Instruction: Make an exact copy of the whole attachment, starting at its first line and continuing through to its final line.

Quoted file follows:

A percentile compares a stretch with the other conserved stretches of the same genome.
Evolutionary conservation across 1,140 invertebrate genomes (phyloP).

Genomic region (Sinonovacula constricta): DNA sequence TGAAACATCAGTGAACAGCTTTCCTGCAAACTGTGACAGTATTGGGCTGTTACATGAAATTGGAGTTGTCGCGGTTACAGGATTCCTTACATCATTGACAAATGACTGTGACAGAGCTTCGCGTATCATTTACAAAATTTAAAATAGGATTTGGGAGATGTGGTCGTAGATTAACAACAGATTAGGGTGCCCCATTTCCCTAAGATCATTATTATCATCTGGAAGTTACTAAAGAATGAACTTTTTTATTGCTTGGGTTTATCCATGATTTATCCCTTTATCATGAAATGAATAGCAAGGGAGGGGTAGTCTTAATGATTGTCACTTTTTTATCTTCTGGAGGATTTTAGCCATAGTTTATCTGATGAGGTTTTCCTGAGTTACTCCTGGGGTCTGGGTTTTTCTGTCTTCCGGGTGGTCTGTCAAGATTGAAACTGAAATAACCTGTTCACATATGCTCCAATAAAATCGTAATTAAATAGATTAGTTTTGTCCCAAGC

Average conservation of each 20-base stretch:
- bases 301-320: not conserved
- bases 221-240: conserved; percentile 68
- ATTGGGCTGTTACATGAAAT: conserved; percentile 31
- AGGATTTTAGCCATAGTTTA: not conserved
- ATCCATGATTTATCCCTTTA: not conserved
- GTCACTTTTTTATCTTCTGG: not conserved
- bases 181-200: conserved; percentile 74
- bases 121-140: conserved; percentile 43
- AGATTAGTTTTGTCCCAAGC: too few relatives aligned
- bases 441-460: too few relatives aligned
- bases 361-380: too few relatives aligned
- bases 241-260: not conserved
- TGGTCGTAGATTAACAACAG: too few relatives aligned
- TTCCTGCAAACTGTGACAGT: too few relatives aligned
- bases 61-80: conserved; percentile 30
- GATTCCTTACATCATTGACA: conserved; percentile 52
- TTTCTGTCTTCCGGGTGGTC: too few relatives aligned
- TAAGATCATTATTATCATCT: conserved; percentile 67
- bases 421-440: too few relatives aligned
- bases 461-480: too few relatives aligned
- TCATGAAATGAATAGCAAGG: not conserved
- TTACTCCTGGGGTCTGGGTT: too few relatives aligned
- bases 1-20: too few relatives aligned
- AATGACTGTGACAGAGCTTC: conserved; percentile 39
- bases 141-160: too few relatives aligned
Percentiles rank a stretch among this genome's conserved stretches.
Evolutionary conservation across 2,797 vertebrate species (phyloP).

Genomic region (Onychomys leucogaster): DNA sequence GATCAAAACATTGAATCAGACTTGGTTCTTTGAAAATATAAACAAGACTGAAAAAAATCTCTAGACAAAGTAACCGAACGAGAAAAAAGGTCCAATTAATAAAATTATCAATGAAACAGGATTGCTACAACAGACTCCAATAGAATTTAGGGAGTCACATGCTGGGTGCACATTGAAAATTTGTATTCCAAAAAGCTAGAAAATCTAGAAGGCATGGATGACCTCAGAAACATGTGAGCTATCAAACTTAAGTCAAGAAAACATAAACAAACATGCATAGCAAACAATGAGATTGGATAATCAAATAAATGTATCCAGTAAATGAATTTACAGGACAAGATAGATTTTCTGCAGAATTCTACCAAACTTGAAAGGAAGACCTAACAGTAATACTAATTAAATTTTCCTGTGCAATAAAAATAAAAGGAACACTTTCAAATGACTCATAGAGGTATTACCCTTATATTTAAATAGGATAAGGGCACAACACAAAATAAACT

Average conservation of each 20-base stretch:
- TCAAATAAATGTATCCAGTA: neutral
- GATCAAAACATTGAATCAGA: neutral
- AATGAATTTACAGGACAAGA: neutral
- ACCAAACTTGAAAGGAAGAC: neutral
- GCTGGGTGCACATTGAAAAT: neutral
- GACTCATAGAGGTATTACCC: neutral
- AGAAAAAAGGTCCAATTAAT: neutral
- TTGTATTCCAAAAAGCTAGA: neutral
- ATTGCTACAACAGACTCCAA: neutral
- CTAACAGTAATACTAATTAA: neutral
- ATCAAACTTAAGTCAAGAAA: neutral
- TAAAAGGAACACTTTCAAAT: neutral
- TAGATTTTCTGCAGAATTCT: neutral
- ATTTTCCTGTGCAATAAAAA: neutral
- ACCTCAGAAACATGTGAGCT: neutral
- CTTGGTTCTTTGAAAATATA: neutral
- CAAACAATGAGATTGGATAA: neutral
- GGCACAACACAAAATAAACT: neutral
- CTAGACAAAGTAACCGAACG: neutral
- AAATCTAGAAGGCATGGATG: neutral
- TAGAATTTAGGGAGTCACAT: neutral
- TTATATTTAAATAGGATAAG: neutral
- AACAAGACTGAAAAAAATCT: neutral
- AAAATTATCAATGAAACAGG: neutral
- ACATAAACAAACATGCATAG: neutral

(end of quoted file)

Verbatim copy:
A percentile compares a stretch with the other conserved stretches of the same genome.
Evolutionary conservation across 1,140 invertebrate genomes (phyloP).

Genomic region (Sinonovacula constricta): DNA sequence TGAAACATCAGTGAACAGCTTTCCTGCAAACTGTGACAGTATTGGGCTGTTACATGAAATTGGAGTTGTCGCGGTTACAGGATTCCTTACATCATTGACAAATGACTGTGACAGAGCTTCGCGTATCATTTACAAAATTTAAAATAGGATTTGGGAGATGTGGTCGTAGATTAACAACAGATTAGGGTGCCCCATTTCCCTAAGATCATTATTATCATCTGGAAGTTACTAAAGAATGAACTTTTTTATTGCTTGGGTTTATCCATGATTTATCCCTTTATCATGAAATGAATAGCAAGGGAGGGGTAGTCTTAATGATTGTCACTTTTTTATCTTCTGGAGGATTTTAGCCATAGTTTATCTGATGAGGTTTTCCTGAGTTACTCCTGGGGTCTGGGTTTTTCTGTCTTCCGGGTGGTCTGTCAAGATTGAAACTGAAATAACCTGTTCACATATGCTCCAATAAAATCGTAATTAAATAGATTAGTTTTGTCCCAAGC

Average conservation of each 20-base stretch:
- bases 301-320: not conserved
- bases 221-240: conserved; percentile 68
- ATTGGGCTGTTACATGAAAT: conserved; percentile 31
- AGGATTTTAGCCATAGTTTA: not conserved
- ATCCATGATTTATCCCTTTA: not conserved
- GTCACTTTTTTATCTTCTGG: not conserved
- bases 181-200: conserved; percentile 74
- bases 121-140: conserved; percentile 43
- AGATTAGTTTTGTCCCAAGC: too few relatives aligned
- bases 441-460: too few relatives aligned
- bases 361-380: too few relatives aligned
- bases 241-260: not conserved
- TGGTCGTAGATTAACAACAG: too few relatives aligned
- TTCCTGCAAACTGTGACAGT: too few relatives aligned
- bases 61-80: conserved; percentile 30
- GATTCCTTACATCATTGACA: conserved; percentile 52
- TTTCTGTCTTCCGGGTGGTC: too few relatives aligned
- TAAGATCATTATTATCATCT: conserved; percentile 67
- bases 421-440: too few relatives aligned
- bases 461-480: too few relatives aligned
- TCATGAAATGAATAGCAAGG: not conserved
- TTACTCCTGGGGTCTGGGTT: too few relatives aligned
- bases 1-20: too few relatives aligned
- AATGACTGTGACAGAGCTTC: conserved; percentile 39
- bases 141-160: too few relatives aligned
Percentiles rank a stretch among this genome's conserved stretches.
Evolutionary conservation across 2,797 vertebrate species (phyloP).

Genomic region (Onychomys leucogaster): DNA sequence GATCAAAACATTGAATCAGACTTGGTTCTTTGAAAATATAAACAAGACTGAAAAAAATCTCTAGACAAAGTAACCGAACGAGAAAAAAGGTCCAATTAATAAAATTATCAATGAAACAGGATTGCTACAACAGACTCCAATAGAATTTAGGGAGTCACATGCTGGGTGCACATTGAAAATTTGTATTCCAAAAAGCTAGAAAATCTAGAAGGCATGGATGACCTCAGAAACATGTGAGCTATCAAACTTAAGTCAAGAAAACATAAACAAACATGCATAGCAAACAATGAGATTGGATAATCAAATAAATGTATCCAGTAAATGAATTTACAGGACAAGATAGATTTTCTGCAGAATTCTACCAAACTTGAAAGGAAGACCTAACAGTAATACTAATTAAATTTTCCTGTGCAATAAAAATAAAAGGAACACTTTCAAATGACTCATAGAGGTATTACCCTTATATTTAAATAGGATAAGGGCACAACACAAAATAAACT

Average conservation of each 20-base stretch:
- TCAAATAAATGTATCCAGTA: neutral
- GATCAAAACATTGAATCAGA: neutral
- AATGAATTTACAGGACAAGA: neutral
- ACCAAACTTGAAAGGAAGAC: neutral
- GCTGGGTGCACATTGAAAAT: neutral
- GACTCATAGAGGTATTACCC: neutral
- AGAAAAAAGGTCCAATTAAT: neutral
- TTGTATTCCAAAAAGCTAGA: neutral
- ATTGCTACAACAGACTCCAA: neutral
- CTAACAGTAATACTAATTAA: neutral
- ATCAAACTTAAGTCAAGAAA: neutral
- TAAAAGGAACACTTTCAAAT: neutral
- TAGATTTTCTGCAGAATTCT: neutral
- ATTTTCCTGTGCAATAAAAA: neutral
- ACCTCAGAAACATGTGAGCT: neutral
- CTTGGTTCTTTGAAAATATA: neutral
- CAAACAATGAGATTGGATAA: neutral
- GGCACAACACAAAATAAACT: neutral
- CTAGACAAAGTAACCGAACG: neutral
- AAATCTAGAAGGCATGGATG: neutral
- TAGAATTTAGGGAGTCACAT: neutral
- TTATATTTAAATAGGATAAG: neutral
- AACAAGACTGAAAAAAATCT: neutral
- AAAATTATCAATGAAACAGG: neutral
- ACATAAACAAACATGCATAG: neutral